Eric Maerz was Patrick’s roommate and also the fraternity brother of another recent alumnus who died of cancer -- and lived in the same room as Patrick. Maerz, now 32, said the university attempted to sweep Kadel's concerns under a rug. He cited in particular a line in President Lemons’s recent letter to alumni on "a possible media story that may speculate on health and wellness issues at Selinsgrove" as indicative: “Yet, all reliable indicators tell us that there has not been and there is not an issue in Selinsgrove," Lemons wrote, "and it would be most unfortunate if misinformation were allowed to taint our town and our university.”

“They don’t want to taint the university,” said Maerz, whose room at the Warehouse was flooded by Weiser Run. Susquehanna’s failure to identify an expert who thought the possibility was worthy of a full-fledged investigation -- despite the newspaper’s ability to find three -- suggests somebody’s hiding something, he said. “They haven’t done extensive research ... They have all the money they can play with and here a reporter and Mrs. Kadel have come across information that they didn’t want to say anything about.”

Douglas Carlson, president of the Susquehanna Alumni Association Executive Board, declined comment, and three other former or current alumni office-holders declined comment or did not return messages. Susquehanna students are on spring break and a number of student leaders did not respond to e-mail requests for interviews. However, Amanda Nagy, a junior and student representative to Susquehanna's Board of Trustees, said she personally feels comfortable on campus.

“If other students would feel more comfortable with a further investigation, then that’s what they should do. If not, I don’t see a reason to worry about it further,” said Nagy, whose older brother, a 2006 graduate, lived in the off-campus area pinpointed as a site for concern. “I’m personally not worried and neither is my family. We’ve been assured that there is nothing to worry about. The way I look at it, if there was something that we should be concerned about, I don’t think that the university administrators would keep their families in the area.”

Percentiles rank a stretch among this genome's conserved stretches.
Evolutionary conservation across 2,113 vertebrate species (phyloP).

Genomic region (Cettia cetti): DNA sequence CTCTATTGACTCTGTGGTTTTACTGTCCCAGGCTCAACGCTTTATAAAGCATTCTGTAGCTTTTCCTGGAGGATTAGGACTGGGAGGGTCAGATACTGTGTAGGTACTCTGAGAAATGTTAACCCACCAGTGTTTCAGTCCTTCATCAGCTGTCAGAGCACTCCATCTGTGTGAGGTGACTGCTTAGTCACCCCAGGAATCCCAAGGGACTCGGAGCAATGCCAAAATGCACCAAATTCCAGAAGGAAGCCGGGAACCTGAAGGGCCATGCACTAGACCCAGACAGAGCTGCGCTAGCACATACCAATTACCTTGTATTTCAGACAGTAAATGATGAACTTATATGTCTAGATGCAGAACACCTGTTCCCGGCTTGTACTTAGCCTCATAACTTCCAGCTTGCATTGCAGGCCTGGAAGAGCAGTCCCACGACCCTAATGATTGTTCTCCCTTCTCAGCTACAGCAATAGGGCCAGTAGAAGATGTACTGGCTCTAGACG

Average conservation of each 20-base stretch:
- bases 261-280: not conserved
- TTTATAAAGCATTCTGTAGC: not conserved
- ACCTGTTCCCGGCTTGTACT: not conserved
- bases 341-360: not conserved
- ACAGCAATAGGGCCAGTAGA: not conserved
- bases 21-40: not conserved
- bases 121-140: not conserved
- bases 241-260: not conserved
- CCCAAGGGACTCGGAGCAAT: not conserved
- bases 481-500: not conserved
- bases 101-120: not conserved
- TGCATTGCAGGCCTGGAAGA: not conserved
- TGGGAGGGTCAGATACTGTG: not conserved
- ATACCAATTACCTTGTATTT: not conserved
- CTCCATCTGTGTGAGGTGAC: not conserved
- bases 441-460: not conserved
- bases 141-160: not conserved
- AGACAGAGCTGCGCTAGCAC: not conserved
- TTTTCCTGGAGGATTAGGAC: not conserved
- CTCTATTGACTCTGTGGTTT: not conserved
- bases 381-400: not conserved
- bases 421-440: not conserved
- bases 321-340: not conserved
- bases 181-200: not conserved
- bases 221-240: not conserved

But at least one student blogger said she’d be breaking the lease she signed to live in the Warehouse this coming school year. Stevie Long, who identifies herself as a graphic arts major at Susquehanna, wrote that forfeiting her $500 security deposit is a small price to pay. Some of her friends living there plan to move out immediately.

“Over all, even if there are no carcinogens in the area (which I highly doubt that there aren’t), anyone with a brain would not choose to take that chance,” wrote Long, who did not respond to an e-mail request for comment. “It is a blessing that the Patriot-News has conducted this investigation because it is obvious that if they had not done so, the entire situation would have been covered up.”